2. Avatar
    Robert Jones 8 Oct 2019 at 11:37 am #

    As someone who has worked in contracting for many years, let me just clearly state a few things. The truth of the situation is that

    1.) Employees begrudge the money contractors get paid. Tough…I am a business and take risks permanent employees do not

    2.) Although the big firms claim to “have values” they really have none. They mess us about terribly constantly when they want with lies around renewals and suddenly enforcing leave.

    This cut throat way of working puts contractors 100% outside of IR35 in my view. Here are my own experiences….

    Hours(number of) working were different. 40 vs 36.5
    Could work from any location I wanted including home office when I wanted.
    Didn’t conduct staff training(apart from H&S and regulatory)
    Enforced Xmas Break (ALWAYS!)
    Enforced Summer Break(when the client pleased)
    Substitution clause in contract
    Times where the client states a reduction in day rate is to be accepted or your notice is served
    Unable to use staff car parks
    No other staff perks
    No internal reviews, no set 1-2-1’s, no task setting, just working with a PM, no D+C.
    No client paid jollies
    No need(or exclusion) to go to internal staff meetings
    Clearly labelled contractor everywhere
    Use of own equipment apart from secure laptop.
    Different internal processes for contractors access to premises(elapsed times)
    Different process times for system access
    No access to corporate systems from my own equipment unlike employees who could
    Working on different projects in different locations.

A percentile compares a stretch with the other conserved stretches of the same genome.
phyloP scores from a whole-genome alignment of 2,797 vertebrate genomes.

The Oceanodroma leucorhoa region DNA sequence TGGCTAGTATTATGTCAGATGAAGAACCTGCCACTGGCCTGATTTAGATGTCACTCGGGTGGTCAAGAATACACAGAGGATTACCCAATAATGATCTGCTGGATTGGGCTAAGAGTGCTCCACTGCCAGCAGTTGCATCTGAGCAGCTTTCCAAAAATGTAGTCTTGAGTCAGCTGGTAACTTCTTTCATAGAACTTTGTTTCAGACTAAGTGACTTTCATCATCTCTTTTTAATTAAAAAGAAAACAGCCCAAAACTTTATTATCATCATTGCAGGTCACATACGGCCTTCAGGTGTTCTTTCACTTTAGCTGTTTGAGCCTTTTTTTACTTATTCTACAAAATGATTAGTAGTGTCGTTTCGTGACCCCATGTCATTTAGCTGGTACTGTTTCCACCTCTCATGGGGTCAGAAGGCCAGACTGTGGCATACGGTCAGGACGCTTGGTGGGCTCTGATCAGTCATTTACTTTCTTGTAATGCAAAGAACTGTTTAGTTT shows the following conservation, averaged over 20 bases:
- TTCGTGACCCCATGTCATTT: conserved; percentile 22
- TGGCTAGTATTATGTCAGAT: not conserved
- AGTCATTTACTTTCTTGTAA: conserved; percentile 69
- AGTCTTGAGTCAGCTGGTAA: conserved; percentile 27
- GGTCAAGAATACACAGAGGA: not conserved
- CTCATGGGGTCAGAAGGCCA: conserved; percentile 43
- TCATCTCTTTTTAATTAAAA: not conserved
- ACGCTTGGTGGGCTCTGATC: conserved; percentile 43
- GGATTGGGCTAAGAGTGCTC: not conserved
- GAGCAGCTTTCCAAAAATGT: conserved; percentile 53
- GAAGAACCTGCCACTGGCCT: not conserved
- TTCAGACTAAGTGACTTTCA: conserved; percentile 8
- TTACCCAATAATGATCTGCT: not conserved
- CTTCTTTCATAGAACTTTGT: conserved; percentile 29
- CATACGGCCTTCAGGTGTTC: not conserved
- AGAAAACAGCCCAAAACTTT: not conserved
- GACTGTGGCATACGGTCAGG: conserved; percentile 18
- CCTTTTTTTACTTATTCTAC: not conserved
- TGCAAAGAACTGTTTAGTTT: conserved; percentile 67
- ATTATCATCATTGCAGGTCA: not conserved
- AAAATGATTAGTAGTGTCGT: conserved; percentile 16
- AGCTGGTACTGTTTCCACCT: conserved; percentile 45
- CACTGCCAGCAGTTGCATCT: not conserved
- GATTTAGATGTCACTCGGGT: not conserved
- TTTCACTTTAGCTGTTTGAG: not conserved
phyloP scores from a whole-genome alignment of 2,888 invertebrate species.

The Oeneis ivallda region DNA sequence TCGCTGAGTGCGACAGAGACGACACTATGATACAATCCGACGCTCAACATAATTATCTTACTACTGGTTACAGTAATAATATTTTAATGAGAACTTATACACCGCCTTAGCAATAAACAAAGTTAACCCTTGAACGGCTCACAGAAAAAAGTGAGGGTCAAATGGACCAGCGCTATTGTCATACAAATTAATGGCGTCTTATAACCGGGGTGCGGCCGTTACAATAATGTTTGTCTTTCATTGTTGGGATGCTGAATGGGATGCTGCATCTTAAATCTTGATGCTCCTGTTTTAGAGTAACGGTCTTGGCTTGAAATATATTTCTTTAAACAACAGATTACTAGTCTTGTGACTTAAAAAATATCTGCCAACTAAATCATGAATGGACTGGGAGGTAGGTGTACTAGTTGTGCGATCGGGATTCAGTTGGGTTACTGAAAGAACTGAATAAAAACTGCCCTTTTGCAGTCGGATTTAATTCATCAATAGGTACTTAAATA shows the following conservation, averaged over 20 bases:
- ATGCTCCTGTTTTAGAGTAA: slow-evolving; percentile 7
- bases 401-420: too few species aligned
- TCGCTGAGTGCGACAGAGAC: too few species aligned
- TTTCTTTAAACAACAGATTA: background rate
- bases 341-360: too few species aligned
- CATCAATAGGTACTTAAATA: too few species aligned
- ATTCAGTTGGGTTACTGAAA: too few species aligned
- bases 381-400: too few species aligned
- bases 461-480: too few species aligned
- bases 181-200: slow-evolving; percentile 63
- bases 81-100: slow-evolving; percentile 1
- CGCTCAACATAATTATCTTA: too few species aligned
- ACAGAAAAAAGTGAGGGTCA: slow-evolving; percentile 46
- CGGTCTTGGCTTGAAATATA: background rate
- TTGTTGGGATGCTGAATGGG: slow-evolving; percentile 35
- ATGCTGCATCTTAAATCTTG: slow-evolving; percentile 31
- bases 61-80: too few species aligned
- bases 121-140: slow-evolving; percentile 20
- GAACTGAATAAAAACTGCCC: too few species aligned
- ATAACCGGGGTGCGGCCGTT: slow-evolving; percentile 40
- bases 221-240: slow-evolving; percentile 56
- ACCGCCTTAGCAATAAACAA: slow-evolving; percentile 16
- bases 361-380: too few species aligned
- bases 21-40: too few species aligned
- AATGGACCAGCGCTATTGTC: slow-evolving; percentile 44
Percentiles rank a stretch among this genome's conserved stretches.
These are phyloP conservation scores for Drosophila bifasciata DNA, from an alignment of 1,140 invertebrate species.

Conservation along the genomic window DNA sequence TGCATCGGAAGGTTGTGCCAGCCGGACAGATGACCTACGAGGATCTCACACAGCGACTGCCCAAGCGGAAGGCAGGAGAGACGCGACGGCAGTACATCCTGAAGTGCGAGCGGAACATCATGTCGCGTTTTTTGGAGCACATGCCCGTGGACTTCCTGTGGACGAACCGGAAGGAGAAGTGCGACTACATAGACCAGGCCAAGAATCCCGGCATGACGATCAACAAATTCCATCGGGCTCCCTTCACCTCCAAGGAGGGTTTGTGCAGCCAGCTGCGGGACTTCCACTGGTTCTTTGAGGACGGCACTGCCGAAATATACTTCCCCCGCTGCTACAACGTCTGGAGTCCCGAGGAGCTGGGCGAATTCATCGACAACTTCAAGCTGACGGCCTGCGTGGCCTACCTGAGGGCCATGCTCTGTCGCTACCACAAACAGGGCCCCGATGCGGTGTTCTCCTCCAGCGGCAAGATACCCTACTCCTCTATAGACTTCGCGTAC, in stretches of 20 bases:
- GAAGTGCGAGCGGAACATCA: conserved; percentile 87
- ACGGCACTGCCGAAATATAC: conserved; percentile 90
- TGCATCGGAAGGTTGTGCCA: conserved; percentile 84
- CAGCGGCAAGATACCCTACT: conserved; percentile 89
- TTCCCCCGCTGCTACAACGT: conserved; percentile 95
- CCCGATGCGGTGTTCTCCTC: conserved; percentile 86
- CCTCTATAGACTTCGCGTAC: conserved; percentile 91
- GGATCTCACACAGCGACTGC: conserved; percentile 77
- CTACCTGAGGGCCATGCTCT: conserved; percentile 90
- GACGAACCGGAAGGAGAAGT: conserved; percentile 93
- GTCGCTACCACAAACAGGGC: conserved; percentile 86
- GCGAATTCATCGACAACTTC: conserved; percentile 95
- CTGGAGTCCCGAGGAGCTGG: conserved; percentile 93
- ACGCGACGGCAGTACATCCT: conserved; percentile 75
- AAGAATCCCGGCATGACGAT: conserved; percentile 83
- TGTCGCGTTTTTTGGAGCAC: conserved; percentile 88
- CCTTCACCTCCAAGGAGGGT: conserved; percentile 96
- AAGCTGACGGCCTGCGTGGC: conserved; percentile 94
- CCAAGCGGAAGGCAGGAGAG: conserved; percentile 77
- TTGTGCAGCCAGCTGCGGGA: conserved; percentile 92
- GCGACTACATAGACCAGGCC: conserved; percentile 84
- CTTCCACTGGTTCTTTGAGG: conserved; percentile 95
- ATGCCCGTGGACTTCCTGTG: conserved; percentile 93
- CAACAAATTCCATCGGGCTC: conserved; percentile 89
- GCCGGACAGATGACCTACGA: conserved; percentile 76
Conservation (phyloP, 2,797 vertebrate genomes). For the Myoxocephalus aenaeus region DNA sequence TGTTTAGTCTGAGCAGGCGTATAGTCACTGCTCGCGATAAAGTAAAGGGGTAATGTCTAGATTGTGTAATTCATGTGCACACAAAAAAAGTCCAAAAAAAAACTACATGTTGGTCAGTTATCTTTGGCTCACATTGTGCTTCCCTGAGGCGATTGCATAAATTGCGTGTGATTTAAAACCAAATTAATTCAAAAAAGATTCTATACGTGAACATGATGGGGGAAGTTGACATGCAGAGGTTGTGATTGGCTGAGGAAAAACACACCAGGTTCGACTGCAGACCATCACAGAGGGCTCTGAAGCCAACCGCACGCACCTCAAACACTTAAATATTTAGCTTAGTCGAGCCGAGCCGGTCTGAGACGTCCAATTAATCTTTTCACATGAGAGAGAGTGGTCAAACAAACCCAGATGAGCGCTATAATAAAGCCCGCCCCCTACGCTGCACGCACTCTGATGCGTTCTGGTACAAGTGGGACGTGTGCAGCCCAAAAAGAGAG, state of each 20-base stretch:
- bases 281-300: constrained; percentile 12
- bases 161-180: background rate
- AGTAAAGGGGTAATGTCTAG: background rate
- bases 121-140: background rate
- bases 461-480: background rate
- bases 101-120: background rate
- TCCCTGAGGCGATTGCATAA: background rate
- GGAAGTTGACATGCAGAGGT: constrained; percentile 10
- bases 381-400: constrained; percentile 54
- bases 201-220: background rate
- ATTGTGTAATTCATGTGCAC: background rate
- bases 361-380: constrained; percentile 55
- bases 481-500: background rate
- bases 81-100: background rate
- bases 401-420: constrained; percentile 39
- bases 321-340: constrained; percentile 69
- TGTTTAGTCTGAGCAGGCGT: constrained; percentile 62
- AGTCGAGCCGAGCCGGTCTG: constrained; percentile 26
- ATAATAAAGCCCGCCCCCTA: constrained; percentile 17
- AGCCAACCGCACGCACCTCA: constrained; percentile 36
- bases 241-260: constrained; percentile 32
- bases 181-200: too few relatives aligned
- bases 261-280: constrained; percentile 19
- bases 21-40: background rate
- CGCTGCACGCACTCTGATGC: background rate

So to sum this up, the government are not going to claim back the tax they think, because

    1.) many will go to permanent role at half the rate they earn now, which means overall less tax paid.
    2.) Less money earned for accountants, so less tax to pay
    3.) Less money earned by agencies so less tax to pay
    4.) Overall loss in VAT payments from PSC’s
    5.) Less people starting up as a PSC because of the above and risk/reward factor

    Hope this provides good insight into what it is actually like for a PSC, and how much of a mess the government have made of this

    • Avatar
      Sam 19 Dec 2019 at 11:34 am #

      Well summed up Robert!

    • Avatar
      Andrew Reeves 28 Feb 2020 at 12:04 pm #

      well Said Robert, All the inference as said is on the fact that a contractor takes home more cash and the HMRC want this, a permanent employee and the HMRC do not care or understand that all the risk, lack of stability, pensions, holidays, sick pay, insurance, training is ALL covered by the contractor, and PAYE will take away any reason for having a PSC, so I am also looking to go permanent, so less actual money for all and less flexibility

  3. Avatar
    Anon y mouse 10 Oct 2019 at 12:18 pm #

    GE tier 1 agents have just announced that from April all contracts will be inside IR35

  4. Avatar
    Sandra 4 Dec 2019 at 12:36 am #

    The contractors I’ve worked with at GSK R and D have done exactly the same jobs as permanent staff. Nothing that was specialised role. Always found it odd when they were paid enormous amounts of money and stayed for years on end and even gaining more responsibility. Needs sorting…

    • Avatar
      Steve 11 Dec 2019 at 6:42 pm #

      Well as of today it looks like you have got your wish Sandra. Will be interesting to see how GSK copes as over 60% of its work force are CWs.

    • Avatar
      Sam 19 Dec 2019 at 3:08 am #

      And in these cases a review and change in conditions may be fair but a blanket approach also covering genuine skilled project based workers is incredibly short sighted